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 1 
 on: Yesterday at 11:31:37 pm 
Started by Jeremy Young - Last post by Frank Koenig
Motion Labs "Hibachi" line is very similar to the LEX unit.

"Hibachi" is a curious choice of name for a piece of power distribution equipment that, in general, is expected to get no more than slightly warm to the touch during operation. :) -F

 2 
 on: Yesterday at 10:57:10 pm 
Started by Stephen Swaffer - Last post by David Sturzenbecher
Our pastor likes to have walk-in music playing.  With a digital board, it works very nicely to setup ducking on that music.  This allows the pianist to start playing 5-10 minutes before the service and the occasional pre -service announcement even if the media team is tied up doing last minute service prep.

That is, until the music does not get stopped/turned down.  The ducking releases about the time pastor goes to make opening remarks.

I am using the ST1 inout on our QU-32-so that channel is on the 2nd layer.  I could use a custom layer or move it-that would give a visual reminder that that input is still active.  I think I would prefer something like an obnoxious light to remind us the music is not off (its too easy to think "he shut it off".)

I could design something from scratch-but rather than re-invent the wheel does anyone have a suggestion for an inline signal detector that I can place between the source and the mixer input?

If you shut off the music form the source, any ole VU meter on the input line should do the trick. If you shut it off from the desk you would need some sort of GPO linked to the mute (which the QU doesn't have)...but I will ask...How much are you ducking the music?  Sounds like you are ducking it so it is completely off.  I would suggest a 10-20dB duck, so the music is still there in the background.  But completely out of the way of the message.   Also, you will still hear it playing when your service starts, so you wont forget to kill the tracks.

Edit: Re-reading your post, the 10-20dB duck won't work so well with your pianist playing...

 3 
 on: Yesterday at 10:14:17 pm 
Started by brian frost - Last post by Tim Weaver
I don't want to sound like some upper crust jackhole here.... but if I had to chose between x32 with an iPad and being stuck behind a Vi5000... I'll chose sonic quality anyday. Besides, my whole point is that the new soundcraft stuff has a lot of ipad functionality. Just so happens that the consoles they don't even support anymore don't. Same way that an ipad 2 can't run the latest iOS.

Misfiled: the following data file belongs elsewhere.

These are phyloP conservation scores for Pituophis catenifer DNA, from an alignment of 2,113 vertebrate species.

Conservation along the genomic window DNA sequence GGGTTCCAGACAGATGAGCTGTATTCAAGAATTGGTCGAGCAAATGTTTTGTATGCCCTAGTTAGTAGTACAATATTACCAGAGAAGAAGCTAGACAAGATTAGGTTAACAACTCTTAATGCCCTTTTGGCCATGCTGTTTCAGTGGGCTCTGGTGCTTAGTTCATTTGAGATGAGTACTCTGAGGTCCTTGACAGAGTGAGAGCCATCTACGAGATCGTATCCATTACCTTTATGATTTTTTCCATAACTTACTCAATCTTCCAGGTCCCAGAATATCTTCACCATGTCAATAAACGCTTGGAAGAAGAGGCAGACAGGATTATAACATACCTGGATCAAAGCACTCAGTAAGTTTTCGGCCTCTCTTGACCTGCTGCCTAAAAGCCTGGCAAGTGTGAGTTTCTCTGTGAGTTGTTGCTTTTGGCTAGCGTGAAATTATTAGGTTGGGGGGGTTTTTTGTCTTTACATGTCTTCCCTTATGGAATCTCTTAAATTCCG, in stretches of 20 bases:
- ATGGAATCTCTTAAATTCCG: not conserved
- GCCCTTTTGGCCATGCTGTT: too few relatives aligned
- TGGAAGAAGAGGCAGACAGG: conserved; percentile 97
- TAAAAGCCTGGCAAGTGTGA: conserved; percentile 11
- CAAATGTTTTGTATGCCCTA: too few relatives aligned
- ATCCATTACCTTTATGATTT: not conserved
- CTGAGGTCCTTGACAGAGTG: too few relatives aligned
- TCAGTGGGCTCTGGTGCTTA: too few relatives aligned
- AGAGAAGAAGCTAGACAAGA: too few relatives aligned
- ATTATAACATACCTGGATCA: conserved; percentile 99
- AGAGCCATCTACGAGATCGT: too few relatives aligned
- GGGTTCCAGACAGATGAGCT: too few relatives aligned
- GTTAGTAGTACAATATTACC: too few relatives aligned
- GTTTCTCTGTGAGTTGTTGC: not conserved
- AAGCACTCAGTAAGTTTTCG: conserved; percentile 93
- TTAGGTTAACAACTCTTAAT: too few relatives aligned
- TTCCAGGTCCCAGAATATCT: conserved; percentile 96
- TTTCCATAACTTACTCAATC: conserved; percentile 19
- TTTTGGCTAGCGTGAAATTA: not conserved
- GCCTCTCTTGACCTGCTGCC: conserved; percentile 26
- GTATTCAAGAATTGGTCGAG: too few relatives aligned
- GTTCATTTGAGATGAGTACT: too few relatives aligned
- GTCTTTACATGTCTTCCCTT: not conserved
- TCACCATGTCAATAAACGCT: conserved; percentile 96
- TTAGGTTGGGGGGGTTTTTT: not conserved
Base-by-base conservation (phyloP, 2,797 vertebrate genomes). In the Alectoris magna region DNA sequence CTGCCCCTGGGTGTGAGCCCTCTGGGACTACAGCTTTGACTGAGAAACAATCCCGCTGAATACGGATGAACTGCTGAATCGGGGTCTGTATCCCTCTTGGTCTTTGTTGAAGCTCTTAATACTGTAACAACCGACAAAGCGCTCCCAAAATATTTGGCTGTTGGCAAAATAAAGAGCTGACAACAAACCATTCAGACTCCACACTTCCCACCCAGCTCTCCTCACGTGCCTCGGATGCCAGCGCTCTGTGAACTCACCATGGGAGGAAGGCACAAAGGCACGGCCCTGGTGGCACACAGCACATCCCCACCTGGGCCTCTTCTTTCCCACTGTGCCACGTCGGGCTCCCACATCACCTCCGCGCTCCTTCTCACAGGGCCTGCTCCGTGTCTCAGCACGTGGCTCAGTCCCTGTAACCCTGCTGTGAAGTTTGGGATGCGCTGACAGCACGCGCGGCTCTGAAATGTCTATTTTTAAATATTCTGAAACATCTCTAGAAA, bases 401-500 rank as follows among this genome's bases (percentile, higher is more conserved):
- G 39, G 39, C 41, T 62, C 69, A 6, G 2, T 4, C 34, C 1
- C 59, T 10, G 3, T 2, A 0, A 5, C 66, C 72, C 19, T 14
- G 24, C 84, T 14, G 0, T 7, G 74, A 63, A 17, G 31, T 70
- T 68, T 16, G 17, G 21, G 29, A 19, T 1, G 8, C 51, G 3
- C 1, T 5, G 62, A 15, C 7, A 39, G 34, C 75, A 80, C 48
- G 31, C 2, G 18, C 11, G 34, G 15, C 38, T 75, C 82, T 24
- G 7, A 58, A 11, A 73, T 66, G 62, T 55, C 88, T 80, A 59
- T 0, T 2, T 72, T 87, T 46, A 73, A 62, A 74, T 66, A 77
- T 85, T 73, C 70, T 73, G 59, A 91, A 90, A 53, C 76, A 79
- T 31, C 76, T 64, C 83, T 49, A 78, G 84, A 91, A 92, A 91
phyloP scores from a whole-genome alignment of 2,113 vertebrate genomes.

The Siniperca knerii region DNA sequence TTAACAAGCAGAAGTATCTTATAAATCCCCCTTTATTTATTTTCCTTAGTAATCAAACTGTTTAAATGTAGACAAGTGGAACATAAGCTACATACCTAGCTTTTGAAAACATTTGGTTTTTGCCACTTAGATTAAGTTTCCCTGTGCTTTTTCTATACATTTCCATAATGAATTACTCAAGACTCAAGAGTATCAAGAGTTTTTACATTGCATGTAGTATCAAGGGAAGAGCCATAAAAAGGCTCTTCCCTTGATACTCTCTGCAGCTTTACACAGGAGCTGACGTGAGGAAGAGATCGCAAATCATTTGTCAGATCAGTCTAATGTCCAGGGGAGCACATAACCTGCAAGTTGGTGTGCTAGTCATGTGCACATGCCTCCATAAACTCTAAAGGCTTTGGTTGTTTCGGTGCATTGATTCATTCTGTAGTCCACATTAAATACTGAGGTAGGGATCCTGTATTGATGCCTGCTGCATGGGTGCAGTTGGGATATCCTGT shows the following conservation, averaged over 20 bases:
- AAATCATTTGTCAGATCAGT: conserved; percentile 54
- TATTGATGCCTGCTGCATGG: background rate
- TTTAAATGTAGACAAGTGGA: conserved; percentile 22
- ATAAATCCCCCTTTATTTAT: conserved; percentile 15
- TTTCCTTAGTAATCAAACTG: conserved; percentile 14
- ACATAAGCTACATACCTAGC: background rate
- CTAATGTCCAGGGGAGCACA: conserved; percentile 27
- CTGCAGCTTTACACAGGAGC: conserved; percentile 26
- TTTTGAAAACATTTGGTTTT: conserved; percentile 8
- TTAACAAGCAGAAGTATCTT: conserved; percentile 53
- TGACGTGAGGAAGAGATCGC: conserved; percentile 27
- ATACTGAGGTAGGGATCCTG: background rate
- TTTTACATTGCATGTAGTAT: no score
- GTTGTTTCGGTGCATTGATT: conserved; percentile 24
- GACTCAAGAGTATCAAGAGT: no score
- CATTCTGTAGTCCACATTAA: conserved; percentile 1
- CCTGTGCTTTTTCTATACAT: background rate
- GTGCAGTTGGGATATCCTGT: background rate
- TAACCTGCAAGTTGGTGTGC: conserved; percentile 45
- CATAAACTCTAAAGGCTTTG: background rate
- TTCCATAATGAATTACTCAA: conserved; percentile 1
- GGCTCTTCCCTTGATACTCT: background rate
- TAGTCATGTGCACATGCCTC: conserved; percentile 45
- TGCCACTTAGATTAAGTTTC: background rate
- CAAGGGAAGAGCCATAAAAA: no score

I'm not trying to make the x32 sound like a dragon slayer here. I agree that if the event requires a top shelf console, by all means use a top shelf console. I'm a big fan of the Vi series. I've loved them since they came out.

But what if the event requires a top shelf console and a remote control? I would choose a CL5 probably. Or the new PM10 maybe. Point is, if you require a remote app, Soundcraft will lose at every segment of the market.

 4 
 on: Yesterday at 10:09:33 pm 
Started by Stephen Swaffer - Last post by Stephen Swaffer
Our pastor likes to have walk-in music playing.  With a digital board, it works very nicely to setup ducking on that music.  This allows the pianist to start playing 5-10 minutes before the service and the occasional pre -service announcement even if the media team is tied up doing last minute service prep.

That is, until the music does not get stopped/turned down.  The ducking releases about the time pastor goes to make opening remarks.

I am using the ST1 inout on our QU-32-so that channel is on the 2nd layer.  I could use a custom layer or move it-that would give a visual reminder that that input is still active.  I think I would prefer something like an obnoxious light to remind us the music is not off (its too easy to think "he shut it off".)

I could design something from scratch-but rather than re-invent the wheel does anyone have a suggestion for an inline signal detector that I can place between the source and the mixer input?

 5 
 on: Yesterday at 09:39:08 pm